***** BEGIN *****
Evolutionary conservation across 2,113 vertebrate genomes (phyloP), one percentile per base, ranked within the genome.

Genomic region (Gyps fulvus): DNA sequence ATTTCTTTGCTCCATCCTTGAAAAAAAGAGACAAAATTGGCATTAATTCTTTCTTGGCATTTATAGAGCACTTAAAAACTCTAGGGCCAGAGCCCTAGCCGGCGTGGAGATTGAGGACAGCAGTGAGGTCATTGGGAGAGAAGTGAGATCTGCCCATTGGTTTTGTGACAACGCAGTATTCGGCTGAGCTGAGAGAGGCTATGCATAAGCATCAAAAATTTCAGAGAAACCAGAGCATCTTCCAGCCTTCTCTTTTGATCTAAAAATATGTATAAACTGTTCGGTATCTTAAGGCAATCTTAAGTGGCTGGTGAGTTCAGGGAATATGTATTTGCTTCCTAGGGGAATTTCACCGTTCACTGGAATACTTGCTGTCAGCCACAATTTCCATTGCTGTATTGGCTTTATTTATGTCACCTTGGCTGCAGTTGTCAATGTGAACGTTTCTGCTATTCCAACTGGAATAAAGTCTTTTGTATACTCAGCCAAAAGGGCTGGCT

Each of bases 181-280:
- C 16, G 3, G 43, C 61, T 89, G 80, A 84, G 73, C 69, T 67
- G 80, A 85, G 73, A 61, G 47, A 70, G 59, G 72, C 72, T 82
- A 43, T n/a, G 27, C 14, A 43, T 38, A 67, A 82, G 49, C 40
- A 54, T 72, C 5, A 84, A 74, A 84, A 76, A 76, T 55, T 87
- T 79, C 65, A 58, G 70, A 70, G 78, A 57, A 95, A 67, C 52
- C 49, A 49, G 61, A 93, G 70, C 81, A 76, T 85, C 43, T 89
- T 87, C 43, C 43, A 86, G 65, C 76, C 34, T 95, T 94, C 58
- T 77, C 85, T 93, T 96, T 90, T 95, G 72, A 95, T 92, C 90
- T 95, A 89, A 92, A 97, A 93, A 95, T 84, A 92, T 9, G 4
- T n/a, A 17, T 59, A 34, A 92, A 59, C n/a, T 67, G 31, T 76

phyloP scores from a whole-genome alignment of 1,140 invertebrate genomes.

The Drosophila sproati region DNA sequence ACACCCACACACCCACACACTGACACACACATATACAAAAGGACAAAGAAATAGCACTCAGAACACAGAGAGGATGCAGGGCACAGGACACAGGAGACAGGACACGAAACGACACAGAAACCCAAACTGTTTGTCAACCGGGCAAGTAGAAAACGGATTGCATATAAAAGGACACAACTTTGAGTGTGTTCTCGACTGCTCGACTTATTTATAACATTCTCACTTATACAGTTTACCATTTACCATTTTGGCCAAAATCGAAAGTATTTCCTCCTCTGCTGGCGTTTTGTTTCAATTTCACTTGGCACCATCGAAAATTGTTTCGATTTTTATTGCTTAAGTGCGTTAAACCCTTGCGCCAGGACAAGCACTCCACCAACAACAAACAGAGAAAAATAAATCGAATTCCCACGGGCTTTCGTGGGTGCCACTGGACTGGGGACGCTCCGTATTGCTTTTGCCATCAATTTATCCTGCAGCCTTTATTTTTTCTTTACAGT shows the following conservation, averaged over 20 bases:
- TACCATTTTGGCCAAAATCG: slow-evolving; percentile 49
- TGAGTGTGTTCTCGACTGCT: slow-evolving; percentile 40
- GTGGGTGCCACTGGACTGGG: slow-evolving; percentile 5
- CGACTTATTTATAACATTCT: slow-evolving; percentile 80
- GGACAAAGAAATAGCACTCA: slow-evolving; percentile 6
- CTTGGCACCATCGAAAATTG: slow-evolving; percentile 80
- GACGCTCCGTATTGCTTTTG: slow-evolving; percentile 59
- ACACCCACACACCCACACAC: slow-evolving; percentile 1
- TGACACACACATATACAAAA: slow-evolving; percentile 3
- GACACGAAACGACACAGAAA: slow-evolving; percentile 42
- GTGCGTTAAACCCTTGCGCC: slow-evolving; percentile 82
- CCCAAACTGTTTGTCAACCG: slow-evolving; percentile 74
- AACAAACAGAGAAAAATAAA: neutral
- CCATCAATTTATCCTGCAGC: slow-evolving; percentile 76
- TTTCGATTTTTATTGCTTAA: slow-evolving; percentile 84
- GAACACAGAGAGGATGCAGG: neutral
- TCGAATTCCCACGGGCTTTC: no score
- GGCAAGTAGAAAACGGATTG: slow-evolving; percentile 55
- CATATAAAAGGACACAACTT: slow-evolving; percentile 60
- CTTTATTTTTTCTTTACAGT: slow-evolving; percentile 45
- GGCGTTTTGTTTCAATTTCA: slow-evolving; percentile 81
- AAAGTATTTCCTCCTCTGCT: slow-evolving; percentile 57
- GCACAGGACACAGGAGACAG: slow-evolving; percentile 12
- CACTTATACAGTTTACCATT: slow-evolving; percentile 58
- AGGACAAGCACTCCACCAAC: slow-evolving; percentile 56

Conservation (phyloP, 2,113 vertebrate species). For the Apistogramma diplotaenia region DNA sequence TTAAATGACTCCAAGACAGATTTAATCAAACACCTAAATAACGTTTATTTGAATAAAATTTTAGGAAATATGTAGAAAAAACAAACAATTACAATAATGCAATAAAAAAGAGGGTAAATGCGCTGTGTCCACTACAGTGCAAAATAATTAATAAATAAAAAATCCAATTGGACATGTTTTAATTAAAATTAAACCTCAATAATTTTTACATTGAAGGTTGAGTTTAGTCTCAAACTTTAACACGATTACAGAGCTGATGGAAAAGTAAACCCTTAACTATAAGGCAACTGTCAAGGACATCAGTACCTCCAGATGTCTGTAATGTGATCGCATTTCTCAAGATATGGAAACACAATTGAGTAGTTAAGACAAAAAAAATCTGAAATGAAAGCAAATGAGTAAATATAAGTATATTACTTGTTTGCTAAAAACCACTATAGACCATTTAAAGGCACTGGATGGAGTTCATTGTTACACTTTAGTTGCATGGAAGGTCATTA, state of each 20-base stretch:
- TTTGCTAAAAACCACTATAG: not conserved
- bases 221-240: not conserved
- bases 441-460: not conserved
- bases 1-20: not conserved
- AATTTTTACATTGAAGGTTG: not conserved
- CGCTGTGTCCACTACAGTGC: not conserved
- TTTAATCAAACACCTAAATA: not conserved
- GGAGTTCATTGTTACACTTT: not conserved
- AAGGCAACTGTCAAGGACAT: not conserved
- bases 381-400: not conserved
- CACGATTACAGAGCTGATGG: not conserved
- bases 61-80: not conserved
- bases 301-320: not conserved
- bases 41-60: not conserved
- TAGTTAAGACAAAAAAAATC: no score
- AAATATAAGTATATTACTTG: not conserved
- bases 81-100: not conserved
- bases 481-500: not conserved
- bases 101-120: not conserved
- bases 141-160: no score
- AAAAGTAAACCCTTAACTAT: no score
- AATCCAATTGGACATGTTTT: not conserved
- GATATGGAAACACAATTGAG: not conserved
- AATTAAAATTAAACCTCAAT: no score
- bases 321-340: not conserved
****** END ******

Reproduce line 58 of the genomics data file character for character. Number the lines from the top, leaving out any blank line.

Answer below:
- bases 81-100: not conserved